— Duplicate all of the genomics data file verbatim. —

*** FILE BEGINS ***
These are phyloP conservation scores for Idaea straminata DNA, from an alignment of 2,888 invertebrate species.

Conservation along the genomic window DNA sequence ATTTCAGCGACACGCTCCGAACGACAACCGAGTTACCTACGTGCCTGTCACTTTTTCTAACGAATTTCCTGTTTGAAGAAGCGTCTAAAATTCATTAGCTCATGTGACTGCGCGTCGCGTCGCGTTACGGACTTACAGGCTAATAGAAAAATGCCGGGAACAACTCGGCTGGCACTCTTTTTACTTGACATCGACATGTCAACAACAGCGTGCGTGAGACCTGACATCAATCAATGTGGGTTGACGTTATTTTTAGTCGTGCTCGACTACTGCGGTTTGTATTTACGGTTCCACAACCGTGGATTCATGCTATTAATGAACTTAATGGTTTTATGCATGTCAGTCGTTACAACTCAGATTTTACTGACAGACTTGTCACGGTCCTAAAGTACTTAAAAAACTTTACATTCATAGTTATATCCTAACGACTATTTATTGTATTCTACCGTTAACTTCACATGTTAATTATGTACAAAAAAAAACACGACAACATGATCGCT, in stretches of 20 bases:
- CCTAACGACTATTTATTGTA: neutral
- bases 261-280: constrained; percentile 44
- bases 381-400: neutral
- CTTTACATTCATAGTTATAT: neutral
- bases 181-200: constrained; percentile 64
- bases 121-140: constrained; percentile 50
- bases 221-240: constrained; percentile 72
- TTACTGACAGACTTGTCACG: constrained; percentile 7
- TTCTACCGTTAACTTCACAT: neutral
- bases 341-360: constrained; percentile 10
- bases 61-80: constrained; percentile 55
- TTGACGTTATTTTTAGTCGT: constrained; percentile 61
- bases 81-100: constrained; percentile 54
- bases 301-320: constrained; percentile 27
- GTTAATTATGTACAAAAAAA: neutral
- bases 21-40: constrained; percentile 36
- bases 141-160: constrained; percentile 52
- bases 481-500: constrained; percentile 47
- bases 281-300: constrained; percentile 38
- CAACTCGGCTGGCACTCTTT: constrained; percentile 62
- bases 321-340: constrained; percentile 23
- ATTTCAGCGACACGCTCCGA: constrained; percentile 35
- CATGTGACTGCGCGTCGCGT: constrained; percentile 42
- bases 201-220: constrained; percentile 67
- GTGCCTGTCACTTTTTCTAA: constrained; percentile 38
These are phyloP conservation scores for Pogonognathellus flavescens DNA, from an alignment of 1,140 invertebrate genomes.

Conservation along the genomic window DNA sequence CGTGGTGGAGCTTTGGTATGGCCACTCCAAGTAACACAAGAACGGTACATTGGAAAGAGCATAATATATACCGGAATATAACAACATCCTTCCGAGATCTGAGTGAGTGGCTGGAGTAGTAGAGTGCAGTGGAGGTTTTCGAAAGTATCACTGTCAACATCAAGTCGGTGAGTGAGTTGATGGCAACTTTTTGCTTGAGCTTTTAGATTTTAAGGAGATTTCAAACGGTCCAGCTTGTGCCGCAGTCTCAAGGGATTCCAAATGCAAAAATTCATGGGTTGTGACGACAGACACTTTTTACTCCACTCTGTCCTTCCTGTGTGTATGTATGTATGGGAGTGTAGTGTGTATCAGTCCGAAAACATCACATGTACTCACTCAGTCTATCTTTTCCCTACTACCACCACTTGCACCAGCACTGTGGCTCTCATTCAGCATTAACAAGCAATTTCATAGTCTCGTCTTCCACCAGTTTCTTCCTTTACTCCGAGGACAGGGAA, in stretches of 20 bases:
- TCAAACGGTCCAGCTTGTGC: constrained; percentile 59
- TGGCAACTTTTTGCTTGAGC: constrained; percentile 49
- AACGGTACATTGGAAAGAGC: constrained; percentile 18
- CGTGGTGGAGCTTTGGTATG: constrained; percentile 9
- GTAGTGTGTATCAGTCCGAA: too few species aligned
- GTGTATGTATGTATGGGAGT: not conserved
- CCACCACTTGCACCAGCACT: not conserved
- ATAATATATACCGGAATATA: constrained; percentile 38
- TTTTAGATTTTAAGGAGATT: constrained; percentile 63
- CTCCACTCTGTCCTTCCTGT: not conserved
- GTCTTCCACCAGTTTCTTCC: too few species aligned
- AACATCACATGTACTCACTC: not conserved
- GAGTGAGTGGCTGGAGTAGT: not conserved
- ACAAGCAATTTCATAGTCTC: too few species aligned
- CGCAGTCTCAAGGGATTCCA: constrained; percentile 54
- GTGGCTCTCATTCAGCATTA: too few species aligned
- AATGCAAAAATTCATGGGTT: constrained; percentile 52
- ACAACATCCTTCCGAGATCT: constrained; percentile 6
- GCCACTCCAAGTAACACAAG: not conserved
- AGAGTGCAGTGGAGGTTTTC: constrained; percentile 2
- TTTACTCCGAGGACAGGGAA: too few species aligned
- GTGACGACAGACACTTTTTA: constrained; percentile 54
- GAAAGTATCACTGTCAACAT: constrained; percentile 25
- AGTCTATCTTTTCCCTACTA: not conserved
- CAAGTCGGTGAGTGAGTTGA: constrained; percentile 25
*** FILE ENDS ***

These are phyloP conservation scores for Idaea straminata DNA, from an alignment of 2,888 invertebrate species.

Conservation along the genomic window DNA sequence ATTTCAGCGACACGCTCCGAACGACAACCGAGTTACCTACGTGCCTGTCACTTTTTCTAACGAATTTCCTGTTTGAAGAAGCGTCTAAAATTCATTAGCTCATGTGACTGCGCGTCGCGTCGCGTTACGGACTTACAGGCTAATAGAAAAATGCCGGGAACAACTCGGCTGGCACTCTTTTTACTTGACATCGACATGTCAACAACAGCGTGCGTGAGACCTGACATCAATCAATGTGGGTTGACGTTATTTTTAGTCGTGCTCGACTACTGCGGTTTGTATTTACGGTTCCACAACCGTGGATTCATGCTATTAATGAACTTAATGGTTTTATGCATGTCAGTCGTTACAACTCAGATTTTACTGACAGACTTGTCACGGTCCTAAAGTACTTAAAAAACTTTACATTCATAGTTATATCCTAACGACTATTTATTGTATTCTACCGTTAACTTCACATGTTAATTATGTACAAAAAAAAACACGACAACATGATCGCT, in stretches of 20 bases:
- CCTAACGACTATTTATTGTA: neutral
- bases 261-280: constrained; percentile 44
- bases 381-400: neutral
- CTTTACATTCATAGTTATAT: neutral
- bases 181-200: constrained; percentile 64
- bases 121-140: constrained; percentile 50
- bases 221-240: constrained; percentile 72
- TTACTGACAGACTTGTCACG: constrained; percentile 7
- TTCTACCGTTAACTTCACAT: neutral
- bases 341-360: constrained; percentile 10
- bases 61-80: constrained; percentile 55
- TTGACGTTATTTTTAGTCGT: constrained; percentile 61
- bases 81-100: constrained; percentile 54
- bases 301-320: constrained; percentile 27
- GTTAATTATGTACAAAAAAA: neutral
- bases 21-40: constrained; percentile 36
- bases 141-160: constrained; percentile 52
- bases 481-500: constrained; percentile 47
- bases 281-300: constrained; percentile 38
- CAACTCGGCTGGCACTCTTT: constrained; percentile 62
- bases 321-340: constrained; percentile 23
- ATTTCAGCGACACGCTCCGA: constrained; percentile 35
- CATGTGACTGCGCGTCGCGT: constrained; percentile 42
- bases 201-220: constrained; percentile 67
- GTGCCTGTCACTTTTTCTAA: constrained; percentile 38
These are phyloP conservation scores for Pogonognathellus flavescens DNA, from an alignment of 1,140 invertebrate genomes.

Conservation along the genomic window DNA sequence CGTGGTGGAGCTTTGGTATGGCCACTCCAAGTAACACAAGAACGGTACATTGGAAAGAGCATAATATATACCGGAATATAACAACATCCTTCCGAGATCTGAGTGAGTGGCTGGAGTAGTAGAGTGCAGTGGAGGTTTTCGAAAGTATCACTGTCAACATCAAGTCGGTGAGTGAGTTGATGGCAACTTTTTGCTTGAGCTTTTAGATTTTAAGGAGATTTCAAACGGTCCAGCTTGTGCCGCAGTCTCAAGGGATTCCAAATGCAAAAATTCATGGGTTGTGACGACAGACACTTTTTACTCCACTCTGTCCTTCCTGTGTGTATGTATGTATGGGAGTGTAGTGTGTATCAGTCCGAAAACATCACATGTACTCACTCAGTCTATCTTTTCCCTACTACCACCACTTGCACCAGCACTGTGGCTCTCATTCAGCATTAACAAGCAATTTCATAGTCTCGTCTTCCACCAGTTTCTTCCTTTACTCCGAGGACAGGGAA, in stretches of 20 bases:
- TCAAACGGTCCAGCTTGTGC: constrained; percentile 59
- TGGCAACTTTTTGCTTGAGC: constrained; percentile 49
- AACGGTACATTGGAAAGAGC: constrained; percentile 18
- CGTGGTGGAGCTTTGGTATG: constrained; percentile 9
- GTAGTGTGTATCAGTCCGAA: too few species aligned
- GTGTATGTATGTATGGGAGT: not conserved
- CCACCACTTGCACCAGCACT: not conserved
- ATAATATATACCGGAATATA: constrained; percentile 38
- TTTTAGATTTTAAGGAGATT: constrained; percentile 63
- CTCCACTCTGTCCTTCCTGT: not conserved
- GTCTTCCACCAGTTTCTTCC: too few species aligned
- AACATCACATGTACTCACTC: not conserved
- GAGTGAGTGGCTGGAGTAGT: not conserved
- ACAAGCAATTTCATAGTCTC: too few species aligned
- CGCAGTCTCAAGGGATTCCA: constrained; percentile 54
- GTGGCTCTCATTCAGCATTA: too few species aligned
- AATGCAAAAATTCATGGGTT: constrained; percentile 52
- ACAACATCCTTCCGAGATCT: constrained; percentile 6
- GCCACTCCAAGTAACACAAG: not conserved
- AGAGTGCAGTGGAGGTTTTC: constrained; percentile 2
- TTTACTCCGAGGACAGGGAA: too few species aligned
- GTGACGACAGACACTTTTTA: constrained; percentile 54
- GAAAGTATCACTGTCAACAT: constrained; percentile 25
- AGTCTATCTTTTCCCTACTA: not conserved
- CAAGTCGGTGAGTGAGTTGA: constrained; percentile 25